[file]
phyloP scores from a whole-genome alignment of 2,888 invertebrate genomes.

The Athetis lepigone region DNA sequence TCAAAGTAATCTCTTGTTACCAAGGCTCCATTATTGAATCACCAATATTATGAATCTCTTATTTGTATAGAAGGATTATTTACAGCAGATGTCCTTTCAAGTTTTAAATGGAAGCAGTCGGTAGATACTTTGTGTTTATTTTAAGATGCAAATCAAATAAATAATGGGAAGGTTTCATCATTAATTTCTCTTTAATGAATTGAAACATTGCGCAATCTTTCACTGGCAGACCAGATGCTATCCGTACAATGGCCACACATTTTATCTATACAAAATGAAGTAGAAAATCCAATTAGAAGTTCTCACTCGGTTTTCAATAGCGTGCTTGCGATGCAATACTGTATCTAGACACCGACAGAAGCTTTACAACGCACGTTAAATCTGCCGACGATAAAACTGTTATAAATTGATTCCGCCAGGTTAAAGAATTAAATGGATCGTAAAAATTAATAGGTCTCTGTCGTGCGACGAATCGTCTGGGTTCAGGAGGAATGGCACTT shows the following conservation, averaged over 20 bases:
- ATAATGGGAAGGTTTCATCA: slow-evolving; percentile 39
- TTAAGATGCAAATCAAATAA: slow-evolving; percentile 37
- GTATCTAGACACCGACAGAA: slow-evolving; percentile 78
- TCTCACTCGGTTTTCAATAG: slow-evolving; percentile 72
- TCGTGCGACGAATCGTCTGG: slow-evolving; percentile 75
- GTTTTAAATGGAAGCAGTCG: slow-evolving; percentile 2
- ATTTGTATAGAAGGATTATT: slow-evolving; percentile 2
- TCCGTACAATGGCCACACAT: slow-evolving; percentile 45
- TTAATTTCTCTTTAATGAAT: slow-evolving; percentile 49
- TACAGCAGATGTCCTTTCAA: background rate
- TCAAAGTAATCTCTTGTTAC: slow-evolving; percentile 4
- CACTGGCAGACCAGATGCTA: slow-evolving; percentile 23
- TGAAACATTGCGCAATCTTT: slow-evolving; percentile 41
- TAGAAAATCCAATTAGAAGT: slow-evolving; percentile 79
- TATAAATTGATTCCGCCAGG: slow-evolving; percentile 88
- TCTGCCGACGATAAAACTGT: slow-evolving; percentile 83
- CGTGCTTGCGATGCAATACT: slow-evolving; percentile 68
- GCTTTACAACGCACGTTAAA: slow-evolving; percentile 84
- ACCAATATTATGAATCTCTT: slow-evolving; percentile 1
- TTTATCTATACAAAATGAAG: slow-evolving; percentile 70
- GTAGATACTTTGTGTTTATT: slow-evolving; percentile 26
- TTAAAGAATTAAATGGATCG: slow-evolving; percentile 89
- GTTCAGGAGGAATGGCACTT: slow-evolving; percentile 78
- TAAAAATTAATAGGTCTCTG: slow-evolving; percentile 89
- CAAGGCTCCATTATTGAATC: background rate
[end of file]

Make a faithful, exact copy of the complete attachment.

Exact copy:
phyloP scores from a whole-genome alignment of 2,888 invertebrate genomes.

The Athetis lepigone region DNA sequence TCAAAGTAATCTCTTGTTACCAAGGCTCCATTATTGAATCACCAATATTATGAATCTCTTATTTGTATAGAAGGATTATTTACAGCAGATGTCCTTTCAAGTTTTAAATGGAAGCAGTCGGTAGATACTTTGTGTTTATTTTAAGATGCAAATCAAATAAATAATGGGAAGGTTTCATCATTAATTTCTCTTTAATGAATTGAAACATTGCGCAATCTTTCACTGGCAGACCAGATGCTATCCGTACAATGGCCACACATTTTATCTATACAAAATGAAGTAGAAAATCCAATTAGAAGTTCTCACTCGGTTTTCAATAGCGTGCTTGCGATGCAATACTGTATCTAGACACCGACAGAAGCTTTACAACGCACGTTAAATCTGCCGACGATAAAACTGTTATAAATTGATTCCGCCAGGTTAAAGAATTAAATGGATCGTAAAAATTAATAGGTCTCTGTCGTGCGACGAATCGTCTGGGTTCAGGAGGAATGGCACTT shows the following conservation, averaged over 20 bases:
- ATAATGGGAAGGTTTCATCA: slow-evolving; percentile 39
- TTAAGATGCAAATCAAATAA: slow-evolving; percentile 37
- GTATCTAGACACCGACAGAA: slow-evolving; percentile 78
- TCTCACTCGGTTTTCAATAG: slow-evolving; percentile 72
- TCGTGCGACGAATCGTCTGG: slow-evolving; percentile 75
- GTTTTAAATGGAAGCAGTCG: slow-evolving; percentile 2
- ATTTGTATAGAAGGATTATT: slow-evolving; percentile 2
- TCCGTACAATGGCCACACAT: slow-evolving; percentile 45
- TTAATTTCTCTTTAATGAAT: slow-evolving; percentile 49
- TACAGCAGATGTCCTTTCAA: background rate
- TCAAAGTAATCTCTTGTTAC: slow-evolving; percentile 4
- CACTGGCAGACCAGATGCTA: slow-evolving; percentile 23
- TGAAACATTGCGCAATCTTT: slow-evolving; percentile 41
- TAGAAAATCCAATTAGAAGT: slow-evolving; percentile 79
- TATAAATTGATTCCGCCAGG: slow-evolving; percentile 88
- TCTGCCGACGATAAAACTGT: slow-evolving; percentile 83
- CGTGCTTGCGATGCAATACT: slow-evolving; percentile 68
- GCTTTACAACGCACGTTAAA: slow-evolving; percentile 84
- ACCAATATTATGAATCTCTT: slow-evolving; percentile 1
- TTTATCTATACAAAATGAAG: slow-evolving; percentile 70
- GTAGATACTTTGTGTTTATT: slow-evolving; percentile 26
- TTAAAGAATTAAATGGATCG: slow-evolving; percentile 89
- GTTCAGGAGGAATGGCACTT: slow-evolving; percentile 78
- TAAAAATTAATAGGTCTCTG: slow-evolving; percentile 89
- CAAGGCTCCATTATTGAATC: background rate